My favorite Kobe moment happened when Matt Barnes tried to make him flinch on the inbound, but Bryant just stared back at him. That was when I realized that Kobe Bryant was a bad man. Matt Barnes was known to get in people’s heads, but Kobe proved that he was mentally superior to everyone else on the court with him. RIP Mamba. 

--Derek Cox

 

I am writing this a few weeks after the tragedy, yet it strikes me how sad I still am at the loss of Kobe Bean Bryant. Kobe was a true superstar, a top ten player of all time, and an all-time competitor. As a leader, Kobe never cared about you liking him- he only cared about winning. This rubbed some people the wrong way- like Smush Parker- but Kobe only cared about winning. If you were not a winner, then you had no place taking the floor as his teammate. He did whatever it took to win, and was either the best or second best player on five championship teams as a result.

My favorite Kobe moment was in the 2000 Western Conference Finals, when he threw an alley-oop to Shaquille O’Neal that capped off a 15-point comeback against the Portland Trail Blazers. The moment is pure joy, from the moment Kobe passed it to the moment in which Shaq caught it, dunked it, and pointed down the court in pure jubilation after the incredible nature of that particular play. It also was the focal point of the Lakers dynasty in which they won three championships in a row, and Kobe’s first legendary moment in the league.

--Alex Burr

 

The respect the game of basketball has for Kobe Bryant goes beyond the five championships, two finals MVPs, regular season MVP and the 81-point game. Kobe Bryant’s accomplishments are just a result of what made him the game’s greatest competitor. The competitive nature of Kobe is one that can’t be compared to another. From the beginning to the end of his career, Kobe wanted to be the greatest. Challenging Michael Jordan every chance he got, challenging his own teammates to be better, challenging every opponent to stop his greatness in the regular season, postseason, and even All-Star games set him apart.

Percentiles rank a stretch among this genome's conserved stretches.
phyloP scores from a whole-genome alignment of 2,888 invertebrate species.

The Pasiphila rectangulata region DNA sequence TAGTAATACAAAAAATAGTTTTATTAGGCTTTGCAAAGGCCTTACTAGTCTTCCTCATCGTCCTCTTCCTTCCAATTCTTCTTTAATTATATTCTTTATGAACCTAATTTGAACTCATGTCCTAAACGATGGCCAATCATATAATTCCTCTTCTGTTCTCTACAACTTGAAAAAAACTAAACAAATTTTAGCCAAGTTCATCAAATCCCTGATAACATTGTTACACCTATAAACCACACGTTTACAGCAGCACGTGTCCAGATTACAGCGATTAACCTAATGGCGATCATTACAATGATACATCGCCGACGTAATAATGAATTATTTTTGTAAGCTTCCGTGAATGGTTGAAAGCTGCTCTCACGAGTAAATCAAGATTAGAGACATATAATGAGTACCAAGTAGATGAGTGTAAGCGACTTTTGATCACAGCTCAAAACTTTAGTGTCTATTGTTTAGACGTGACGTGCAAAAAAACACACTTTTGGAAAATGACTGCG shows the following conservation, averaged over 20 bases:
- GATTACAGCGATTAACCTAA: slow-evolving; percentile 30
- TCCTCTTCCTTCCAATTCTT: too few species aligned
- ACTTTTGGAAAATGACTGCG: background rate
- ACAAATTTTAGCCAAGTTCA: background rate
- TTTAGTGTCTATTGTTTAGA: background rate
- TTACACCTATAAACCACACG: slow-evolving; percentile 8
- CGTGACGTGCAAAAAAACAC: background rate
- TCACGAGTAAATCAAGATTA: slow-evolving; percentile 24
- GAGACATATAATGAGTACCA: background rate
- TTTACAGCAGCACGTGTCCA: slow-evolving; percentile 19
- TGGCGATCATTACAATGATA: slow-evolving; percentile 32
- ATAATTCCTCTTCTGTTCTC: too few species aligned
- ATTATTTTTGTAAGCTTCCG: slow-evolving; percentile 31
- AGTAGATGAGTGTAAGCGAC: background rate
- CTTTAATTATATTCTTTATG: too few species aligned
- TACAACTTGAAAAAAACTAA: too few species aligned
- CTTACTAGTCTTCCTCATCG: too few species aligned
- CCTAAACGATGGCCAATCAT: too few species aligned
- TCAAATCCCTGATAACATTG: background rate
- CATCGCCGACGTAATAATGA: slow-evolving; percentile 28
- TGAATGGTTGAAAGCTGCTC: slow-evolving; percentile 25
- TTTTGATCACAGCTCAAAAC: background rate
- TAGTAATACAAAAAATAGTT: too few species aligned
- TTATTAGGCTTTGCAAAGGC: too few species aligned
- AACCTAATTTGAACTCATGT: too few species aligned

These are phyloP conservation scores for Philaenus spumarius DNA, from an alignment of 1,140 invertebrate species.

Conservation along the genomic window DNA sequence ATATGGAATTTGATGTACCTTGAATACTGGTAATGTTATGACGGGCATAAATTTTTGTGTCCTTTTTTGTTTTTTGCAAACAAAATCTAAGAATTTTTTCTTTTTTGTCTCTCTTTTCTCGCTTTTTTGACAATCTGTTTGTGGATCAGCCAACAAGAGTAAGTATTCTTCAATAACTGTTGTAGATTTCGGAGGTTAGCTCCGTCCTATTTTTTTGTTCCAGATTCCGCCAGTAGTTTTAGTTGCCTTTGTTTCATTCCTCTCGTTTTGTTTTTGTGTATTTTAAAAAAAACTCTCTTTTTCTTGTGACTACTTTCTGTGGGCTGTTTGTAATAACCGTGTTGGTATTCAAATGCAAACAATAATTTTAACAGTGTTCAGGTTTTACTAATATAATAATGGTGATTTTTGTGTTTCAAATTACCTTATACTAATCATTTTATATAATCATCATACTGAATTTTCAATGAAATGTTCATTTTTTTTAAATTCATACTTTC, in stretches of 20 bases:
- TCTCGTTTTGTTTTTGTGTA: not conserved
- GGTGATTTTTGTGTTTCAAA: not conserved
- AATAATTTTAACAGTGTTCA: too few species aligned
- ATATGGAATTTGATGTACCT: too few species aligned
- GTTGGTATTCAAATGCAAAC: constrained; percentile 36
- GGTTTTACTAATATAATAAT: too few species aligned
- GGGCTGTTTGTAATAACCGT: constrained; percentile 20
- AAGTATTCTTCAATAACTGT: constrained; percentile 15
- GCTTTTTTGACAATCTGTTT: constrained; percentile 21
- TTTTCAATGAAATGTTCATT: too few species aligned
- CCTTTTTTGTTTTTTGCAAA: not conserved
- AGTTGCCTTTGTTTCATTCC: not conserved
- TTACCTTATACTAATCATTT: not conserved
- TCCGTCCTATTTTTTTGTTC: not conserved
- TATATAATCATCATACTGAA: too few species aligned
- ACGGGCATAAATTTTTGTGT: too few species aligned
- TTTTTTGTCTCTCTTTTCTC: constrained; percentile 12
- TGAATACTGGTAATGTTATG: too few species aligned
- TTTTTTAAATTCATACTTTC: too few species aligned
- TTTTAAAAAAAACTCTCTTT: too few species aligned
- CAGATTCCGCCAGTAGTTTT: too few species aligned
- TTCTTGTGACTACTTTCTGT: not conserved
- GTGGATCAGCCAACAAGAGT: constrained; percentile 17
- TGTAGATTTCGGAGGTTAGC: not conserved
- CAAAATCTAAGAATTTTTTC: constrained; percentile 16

Kobe made his last game in the league better than any other. Kobe made his way out of the league and won an Academy Award not long after retiring. The entire time, Bryant’s competitiveness was shown. Before and after every game, the loving and caring husband and father was displayed as well. Kobe was a mentor to many players in the league and we have that to look at when players try to emulate the Mamba Mentality.

The player Kobe influenced the most was a young player he knew since birth--his daughter Gianna. Gianna was the reason Kobe got back into the game of basketball after retiring, and she not only had the Mamba Mentality, but other possessed the gene as well. Gianna and Kobe will be missed, and their presence will forever be a blessing to all that had the chance to encounter or watch them.

--JD Hall